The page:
Despite the limitations in gaining a clear picture of this time in history for the province, North America is fortunate that there are still a number of First Nations groups practicing their traditions, speaking their languages, producing art, and maintaining their cultures which provides insights that are unavailable for most of the cultures and civilizations who existed alongside theirs 11,000 years age.  Luckily, despite some rough patches in history, many of these individuals continuing to practice First Nations traditions are happy to share their cultures, stories, and oral histories with the world.

***Please note that none of the images for this post are my own; all images for this post come from the BC Archives website .

On June 21st Celebrate National Aboriginal Day

This Saturday, June 21st, Canadians across the country will be celebrating National Aboriginal Day.  In addition to being its own celebration, the 21st is also the day which kicks off the 11 day Celebrate Canada! event.  Other events which will occur during this period include Saint-Jean-Baptiste Day (June 24), Canadian Multiculturalism Day (June 27), and, at the end on the 11th day, Canada Day (July 1).

But, getting back to Aboriginal Day; this is an annual event which dates back to 1996 and is used to highlight and celebrate the heritage, cultures, and achievements of First Nations, Inuit, and Metis peoples across Canada.  The predominant aboriginal groups in the British Columbia include (divided by language group):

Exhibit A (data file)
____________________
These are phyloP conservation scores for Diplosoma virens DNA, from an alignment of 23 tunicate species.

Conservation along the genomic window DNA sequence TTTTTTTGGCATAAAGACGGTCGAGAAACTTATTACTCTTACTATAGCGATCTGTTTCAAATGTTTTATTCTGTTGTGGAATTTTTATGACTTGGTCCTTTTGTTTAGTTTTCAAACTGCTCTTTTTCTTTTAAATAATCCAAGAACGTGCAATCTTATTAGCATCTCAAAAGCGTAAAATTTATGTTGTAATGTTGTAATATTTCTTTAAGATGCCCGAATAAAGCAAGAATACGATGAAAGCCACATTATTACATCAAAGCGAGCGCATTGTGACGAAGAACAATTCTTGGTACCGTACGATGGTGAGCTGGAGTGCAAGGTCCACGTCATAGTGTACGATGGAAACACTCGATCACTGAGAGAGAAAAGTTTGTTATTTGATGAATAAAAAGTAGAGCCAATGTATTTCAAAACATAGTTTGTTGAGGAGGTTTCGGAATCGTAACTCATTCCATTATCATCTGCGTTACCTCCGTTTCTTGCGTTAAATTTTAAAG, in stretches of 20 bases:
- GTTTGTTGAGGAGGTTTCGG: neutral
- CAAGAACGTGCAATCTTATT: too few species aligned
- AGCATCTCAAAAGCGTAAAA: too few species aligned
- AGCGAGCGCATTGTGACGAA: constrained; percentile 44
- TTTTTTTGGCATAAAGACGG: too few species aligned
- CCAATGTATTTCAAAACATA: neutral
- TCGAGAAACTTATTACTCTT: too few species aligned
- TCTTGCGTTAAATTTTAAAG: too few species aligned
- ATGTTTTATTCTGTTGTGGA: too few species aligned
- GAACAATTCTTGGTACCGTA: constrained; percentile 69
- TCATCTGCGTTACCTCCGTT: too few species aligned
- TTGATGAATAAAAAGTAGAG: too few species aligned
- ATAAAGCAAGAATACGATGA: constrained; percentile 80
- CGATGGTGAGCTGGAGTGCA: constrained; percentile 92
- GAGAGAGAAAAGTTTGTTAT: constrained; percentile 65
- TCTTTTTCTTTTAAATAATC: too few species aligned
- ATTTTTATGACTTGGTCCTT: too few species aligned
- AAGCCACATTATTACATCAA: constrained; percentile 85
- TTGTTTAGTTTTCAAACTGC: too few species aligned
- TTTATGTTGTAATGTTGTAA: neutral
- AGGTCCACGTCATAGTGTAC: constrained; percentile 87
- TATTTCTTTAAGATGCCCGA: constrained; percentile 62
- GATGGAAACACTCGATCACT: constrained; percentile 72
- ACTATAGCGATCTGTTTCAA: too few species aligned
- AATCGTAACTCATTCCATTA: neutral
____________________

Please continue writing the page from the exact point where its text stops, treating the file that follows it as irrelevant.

• Coast Salish
  • North Straits Salish-speaking
  • Tsimshianic
  • Haida
  • Southern Wakashan
  • Northern Wakashan
  •  Tsetsaut
  • Inland Tinglit
  • Athapaskan
  • Interior Salish
  • Ktunaxa

Obviously there are numerous smaller groups which self-identify within these larger clusters as well as small groups belonging to other language groups, but these are the predominant, over-encompassing, groups in British Columbia.

Totem poles from Stanley Park. Taken in 2013.

Totem poles from Stanley Park. Taken in 2013.

There are a huge number of events taking place across the whole of Canada in recognition of this day, but some of the ones in B.C. include:

  • the 15th annual National Aboriginal Day Celebration in Burns Lake
  • the 12th annual Aboriginal/Cultural Day Celebration in Campbell River
  • All Our Relations – Celebrating National Aboriginal Day in Kamloops
  • the 2014 Metis National Aboriginal Day Metis Celebration in Kelowna
  • National Aboriginal Day Celebration in Maple Ridge
  • Aboriginal Day Celebration Event in Nanaimo
  • Time to Celebrate-Hiellen Longhouse Village Totem Raising and Blowhole Boardwalk-Naikoon Provincial Park in the Old Massett Village
  • Honoring the Tsawwassen People in Tsawwassen
  • National Aboriginal Day Celebration in Vancouver

These are only a small handful of the events being offered this weekend.  In fact, most places have at least one while larger areas (like Vancouver) have a number to choose from.

For additional options, or for more information on the events listed above, please follow the link to the Government of Canada’s National Aboriginal Day Events Page.

Hope everyone has an excellent weekend!